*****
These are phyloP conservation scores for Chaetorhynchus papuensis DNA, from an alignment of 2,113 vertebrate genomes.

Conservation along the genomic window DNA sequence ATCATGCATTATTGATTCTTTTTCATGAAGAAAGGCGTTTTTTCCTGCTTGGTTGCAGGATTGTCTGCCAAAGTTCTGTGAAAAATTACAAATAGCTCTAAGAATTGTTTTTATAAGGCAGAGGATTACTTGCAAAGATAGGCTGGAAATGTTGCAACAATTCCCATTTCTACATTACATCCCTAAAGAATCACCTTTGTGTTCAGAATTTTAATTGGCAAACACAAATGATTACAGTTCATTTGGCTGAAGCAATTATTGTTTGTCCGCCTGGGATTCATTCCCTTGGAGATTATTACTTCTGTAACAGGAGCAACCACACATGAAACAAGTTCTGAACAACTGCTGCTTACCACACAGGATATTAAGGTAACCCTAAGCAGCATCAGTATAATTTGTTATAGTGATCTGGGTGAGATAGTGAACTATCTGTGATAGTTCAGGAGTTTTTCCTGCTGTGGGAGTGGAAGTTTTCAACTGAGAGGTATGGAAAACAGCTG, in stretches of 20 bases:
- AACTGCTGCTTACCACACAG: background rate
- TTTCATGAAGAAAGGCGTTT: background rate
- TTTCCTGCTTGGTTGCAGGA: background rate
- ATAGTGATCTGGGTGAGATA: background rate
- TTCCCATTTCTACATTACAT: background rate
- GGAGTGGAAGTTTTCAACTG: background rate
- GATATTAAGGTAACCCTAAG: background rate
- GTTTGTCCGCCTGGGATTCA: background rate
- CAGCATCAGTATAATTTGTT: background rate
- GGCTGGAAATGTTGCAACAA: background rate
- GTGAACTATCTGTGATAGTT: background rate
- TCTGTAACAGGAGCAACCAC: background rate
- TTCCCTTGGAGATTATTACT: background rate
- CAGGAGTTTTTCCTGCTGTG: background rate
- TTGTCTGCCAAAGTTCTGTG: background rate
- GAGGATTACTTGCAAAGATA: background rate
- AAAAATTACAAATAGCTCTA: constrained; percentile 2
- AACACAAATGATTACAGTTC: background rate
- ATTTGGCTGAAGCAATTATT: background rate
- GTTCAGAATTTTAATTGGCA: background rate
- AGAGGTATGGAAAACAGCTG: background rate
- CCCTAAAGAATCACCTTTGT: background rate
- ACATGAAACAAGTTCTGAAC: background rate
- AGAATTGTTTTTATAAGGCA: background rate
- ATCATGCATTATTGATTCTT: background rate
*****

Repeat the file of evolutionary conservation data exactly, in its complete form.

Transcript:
These are phyloP conservation scores for Chaetorhynchus papuensis DNA, from an alignment of 2,113 vertebrate genomes.

Conservation along the genomic window DNA sequence ATCATGCATTATTGATTCTTTTTCATGAAGAAAGGCGTTTTTTCCTGCTTGGTTGCAGGATTGTCTGCCAAAGTTCTGTGAAAAATTACAAATAGCTCTAAGAATTGTTTTTATAAGGCAGAGGATTACTTGCAAAGATAGGCTGGAAATGTTGCAACAATTCCCATTTCTACATTACATCCCTAAAGAATCACCTTTGTGTTCAGAATTTTAATTGGCAAACACAAATGATTACAGTTCATTTGGCTGAAGCAATTATTGTTTGTCCGCCTGGGATTCATTCCCTTGGAGATTATTACTTCTGTAACAGGAGCAACCACACATGAAACAAGTTCTGAACAACTGCTGCTTACCACACAGGATATTAAGGTAACCCTAAGCAGCATCAGTATAATTTGTTATAGTGATCTGGGTGAGATAGTGAACTATCTGTGATAGTTCAGGAGTTTTTCCTGCTGTGGGAGTGGAAGTTTTCAACTGAGAGGTATGGAAAACAGCTG, in stretches of 20 bases:
- AACTGCTGCTTACCACACAG: background rate
- TTTCATGAAGAAAGGCGTTT: background rate
- TTTCCTGCTTGGTTGCAGGA: background rate
- ATAGTGATCTGGGTGAGATA: background rate
- TTCCCATTTCTACATTACAT: background rate
- GGAGTGGAAGTTTTCAACTG: background rate
- GATATTAAGGTAACCCTAAG: background rate
- GTTTGTCCGCCTGGGATTCA: background rate
- CAGCATCAGTATAATTTGTT: background rate
- GGCTGGAAATGTTGCAACAA: background rate
- GTGAACTATCTGTGATAGTT: background rate
- TCTGTAACAGGAGCAACCAC: background rate
- TTCCCTTGGAGATTATTACT: background rate
- CAGGAGTTTTTCCTGCTGTG: background rate
- TTGTCTGCCAAAGTTCTGTG: background rate
- GAGGATTACTTGCAAAGATA: background rate
- AAAAATTACAAATAGCTCTA: constrained; percentile 2
- AACACAAATGATTACAGTTC: background rate
- ATTTGGCTGAAGCAATTATT: background rate
- GTTCAGAATTTTAATTGGCA: background rate
- AGAGGTATGGAAAACAGCTG: background rate
- CCCTAAAGAATCACCTTTGT: background rate
- ACATGAAACAAGTTCTGAAC: background rate
- AGAATTGTTTTTATAAGGCA: background rate
- ATCATGCATTATTGATTCTT: background rate